Cereal Crops ( 4th Century BC )

Agriculture was very important in ancient Mesopotamia, the land between the Tigris and Euphrates rivers.  In the fourth millennium BC this area was more temperate than it is today, and it was blessed with fertile soil, two great river, as well as hills and mountains to the north.


This map shows the location and extent of the Fertile Crescent, a region in the Middle East incorporating ancient Egypt; the Levant; and Mesopotamia.
This map shows the location and extent of the Fertile Crescent, a region in the Middle East incorporating ancient Egypt; the Levant; and Mesopotamia.

image source: http://www.ancient.eu/image/169/

what are cereals?

A cereal is any grass cultivated for the edible components of its grain (botanically, a type of fruit called a caryopsis), composed of the endosperm, germ, and bran.


The word cereal derives from Ceres, the name of the Roman goddess of harvest and agriculture.

In their natural form (as in whole grain), they are a rich source of vitamins, minerals, carbohydrates, fats, oils, and protein. When refined by the removal of the bran and germ, the remaining endosperm is mostly carbohydrate. In some developing nations, grain in the form of rice, wheat, millet, or maize constitutes a majority of daily sustenance.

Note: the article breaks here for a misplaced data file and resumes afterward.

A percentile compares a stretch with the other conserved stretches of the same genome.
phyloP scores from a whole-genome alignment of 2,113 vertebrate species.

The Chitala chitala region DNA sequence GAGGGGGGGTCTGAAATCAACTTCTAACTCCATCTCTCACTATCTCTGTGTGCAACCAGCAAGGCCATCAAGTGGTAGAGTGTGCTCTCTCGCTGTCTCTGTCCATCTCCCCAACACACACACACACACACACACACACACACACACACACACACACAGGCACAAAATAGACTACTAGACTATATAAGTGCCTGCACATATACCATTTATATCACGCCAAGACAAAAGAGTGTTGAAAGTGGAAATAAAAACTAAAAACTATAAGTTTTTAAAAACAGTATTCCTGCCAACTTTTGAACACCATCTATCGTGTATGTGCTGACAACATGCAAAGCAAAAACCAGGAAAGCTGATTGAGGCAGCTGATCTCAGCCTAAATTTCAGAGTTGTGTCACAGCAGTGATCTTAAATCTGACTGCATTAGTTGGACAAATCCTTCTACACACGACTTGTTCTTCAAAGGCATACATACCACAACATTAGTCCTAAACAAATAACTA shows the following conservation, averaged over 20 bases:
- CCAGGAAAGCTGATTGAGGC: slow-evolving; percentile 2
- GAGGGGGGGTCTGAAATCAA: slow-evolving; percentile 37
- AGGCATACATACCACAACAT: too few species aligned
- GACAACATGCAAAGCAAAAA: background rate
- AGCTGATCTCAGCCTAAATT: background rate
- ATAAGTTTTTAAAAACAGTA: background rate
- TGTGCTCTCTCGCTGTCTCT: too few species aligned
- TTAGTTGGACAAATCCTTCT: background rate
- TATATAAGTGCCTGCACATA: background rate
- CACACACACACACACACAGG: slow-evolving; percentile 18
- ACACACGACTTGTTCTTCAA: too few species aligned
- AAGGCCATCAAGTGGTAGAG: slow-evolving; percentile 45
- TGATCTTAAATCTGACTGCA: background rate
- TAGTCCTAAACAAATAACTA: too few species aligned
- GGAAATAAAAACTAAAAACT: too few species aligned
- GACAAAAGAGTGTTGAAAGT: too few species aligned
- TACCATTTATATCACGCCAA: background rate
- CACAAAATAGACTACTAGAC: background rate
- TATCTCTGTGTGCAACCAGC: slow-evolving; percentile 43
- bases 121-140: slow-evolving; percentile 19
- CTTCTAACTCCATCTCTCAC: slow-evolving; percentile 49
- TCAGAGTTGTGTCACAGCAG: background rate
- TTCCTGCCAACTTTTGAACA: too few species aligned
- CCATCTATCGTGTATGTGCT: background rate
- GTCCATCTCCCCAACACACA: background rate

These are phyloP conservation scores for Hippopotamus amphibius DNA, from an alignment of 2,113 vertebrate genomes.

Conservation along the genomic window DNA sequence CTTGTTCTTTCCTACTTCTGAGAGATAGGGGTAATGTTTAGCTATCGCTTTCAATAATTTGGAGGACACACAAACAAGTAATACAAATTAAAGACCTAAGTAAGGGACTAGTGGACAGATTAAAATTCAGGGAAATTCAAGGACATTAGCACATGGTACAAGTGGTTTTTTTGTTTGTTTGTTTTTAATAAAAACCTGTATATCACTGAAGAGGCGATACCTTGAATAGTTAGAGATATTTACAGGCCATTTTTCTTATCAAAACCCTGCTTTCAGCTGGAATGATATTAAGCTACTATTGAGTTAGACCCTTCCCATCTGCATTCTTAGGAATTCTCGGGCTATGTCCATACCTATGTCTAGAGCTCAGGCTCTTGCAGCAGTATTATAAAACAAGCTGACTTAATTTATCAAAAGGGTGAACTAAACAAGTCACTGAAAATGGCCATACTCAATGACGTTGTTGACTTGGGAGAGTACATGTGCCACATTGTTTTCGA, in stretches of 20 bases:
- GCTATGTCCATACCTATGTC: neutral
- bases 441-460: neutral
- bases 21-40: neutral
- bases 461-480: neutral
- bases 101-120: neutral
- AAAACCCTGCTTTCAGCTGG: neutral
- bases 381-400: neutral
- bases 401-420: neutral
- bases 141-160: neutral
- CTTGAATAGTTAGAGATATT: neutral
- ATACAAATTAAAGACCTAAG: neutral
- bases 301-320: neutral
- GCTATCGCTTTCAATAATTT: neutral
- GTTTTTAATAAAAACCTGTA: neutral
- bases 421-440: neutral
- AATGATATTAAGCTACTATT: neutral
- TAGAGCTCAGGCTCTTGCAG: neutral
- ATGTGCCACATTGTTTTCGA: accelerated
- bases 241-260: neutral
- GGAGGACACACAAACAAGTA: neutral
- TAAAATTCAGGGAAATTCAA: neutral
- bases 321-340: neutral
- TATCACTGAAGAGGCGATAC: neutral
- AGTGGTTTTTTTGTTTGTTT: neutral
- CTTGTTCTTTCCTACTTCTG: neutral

Source: https://en.wikipedia.org/wiki/Cereal

The one on the left is wild wheat, the one on the right is domesticated wheat.
The one on the left is wild wheat, the one on the right is domesticated wheat.

image source: https://winberryacademy.wordpress.com/author/winberryfamily/page/2/

Which were the first cultivated cereals ?

The earliest crops were wheat, barley, various legumes, grapes, melons, dates, pistachios and almonds. The world’s first wheat, peas, cherries, olives, rye, chickpeas and rye evolved from wild plants found in Turkey and the Middle East.